Are fees the panacea for investment management clients? Are commissions EVILLLL???
In this episode I show you how fees may not be the best bet for you when you’re looking to hire an investment advisor.
We compare the American Funds Income Fund of America A shares with two indexes, the SP 500 and the Russell 2000.
The American Funds will have a 3.50% front end commission with an annual expense of around .50% or so.
The two indexes have neither.
This is before tax too, by the way.
Unfortunately, I got cut off at the end of this episode so definitely watch part 2.
Don’t forget to download my new FREE BOOK here: https://mailchi.mp/7e528cd3cfb3/taxbomb
Here is a good article you should read, especially if you’re considering hiring a financial advisor. But I don’t think it actually goes far enough in examining the fees for service financial advisors charge.
Some firms/advisors charge low fees and offer “comprehensive financial planning”. Other firms charge higher fees and also offer “comprehensive financial planning.”
Which should YOU go with? Well, if both firms are offering the same advice, it would make sense to go with the lower cost, right? Well, is the lower cost firm actually offering “comprehensive financial planning?”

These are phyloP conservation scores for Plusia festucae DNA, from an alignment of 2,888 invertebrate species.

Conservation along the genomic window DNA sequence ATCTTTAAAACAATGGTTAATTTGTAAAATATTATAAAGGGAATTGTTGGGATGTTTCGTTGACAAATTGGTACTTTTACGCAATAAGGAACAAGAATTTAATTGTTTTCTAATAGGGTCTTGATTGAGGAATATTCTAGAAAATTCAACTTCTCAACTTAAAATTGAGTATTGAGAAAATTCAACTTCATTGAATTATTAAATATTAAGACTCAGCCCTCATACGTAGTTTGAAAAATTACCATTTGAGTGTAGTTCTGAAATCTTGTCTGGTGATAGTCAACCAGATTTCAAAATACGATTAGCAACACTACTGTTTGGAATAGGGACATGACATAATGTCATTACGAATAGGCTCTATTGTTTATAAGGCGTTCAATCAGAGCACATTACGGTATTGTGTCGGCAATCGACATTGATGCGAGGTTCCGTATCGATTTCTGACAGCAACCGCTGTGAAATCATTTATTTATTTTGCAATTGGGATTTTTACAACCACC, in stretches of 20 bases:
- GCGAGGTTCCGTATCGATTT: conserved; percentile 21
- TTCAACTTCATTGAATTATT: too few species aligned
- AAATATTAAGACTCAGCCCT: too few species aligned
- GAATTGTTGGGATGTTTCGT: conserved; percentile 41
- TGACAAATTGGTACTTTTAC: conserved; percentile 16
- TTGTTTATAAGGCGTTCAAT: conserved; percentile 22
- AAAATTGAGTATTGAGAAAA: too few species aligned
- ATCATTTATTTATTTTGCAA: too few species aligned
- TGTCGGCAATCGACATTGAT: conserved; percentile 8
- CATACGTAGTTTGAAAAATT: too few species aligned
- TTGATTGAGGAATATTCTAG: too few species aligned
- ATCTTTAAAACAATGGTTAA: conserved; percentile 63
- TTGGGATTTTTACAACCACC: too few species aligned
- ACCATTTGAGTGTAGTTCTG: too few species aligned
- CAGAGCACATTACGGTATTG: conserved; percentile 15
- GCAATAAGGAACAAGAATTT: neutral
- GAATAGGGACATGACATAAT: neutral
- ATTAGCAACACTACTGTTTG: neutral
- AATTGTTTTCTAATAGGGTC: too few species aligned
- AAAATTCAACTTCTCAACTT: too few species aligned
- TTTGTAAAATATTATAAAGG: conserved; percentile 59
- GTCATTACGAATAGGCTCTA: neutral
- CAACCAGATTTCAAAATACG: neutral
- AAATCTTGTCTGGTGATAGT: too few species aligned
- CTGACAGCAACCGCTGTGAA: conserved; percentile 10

That’d be like a mechanic saying he’s going to maintain your vehicle for you for a fee, but what he really only does is oil change and rotate the tires. A different mechanic though also says he will maintain your vehicle for you but he does true full service, belts, brakes, alignments, spark plugs, filters, engine maintenance, truly the whole thing…but, of course, he charges a MUCH higher fee.
However if you are ignorant about vehicles and just hear the term “full maintenance” which mechanic are you likely to employ?
It’s the exact same scenario in the financial advisory realm. And yet, like if you hire the cheaper mechanic you won’t know what true services you didn’t receive until the car breaks down in the middle of the Mojave desert.
In financial planning, you will realize the services you neglected to receive at the worst possible time; Death of a loved one, and the beneficiary designations were not changed from 25 years earlier, a debilitating illness where you have no way to act the afflicted’s behalf, when your retirement plan begins to skid off track and it looks like you’re going to have drastically cut back or run out of money, when the taxes you pay increased substantially because your RMDs have jumped and now your Medicare premiums go up double, even triple…etc.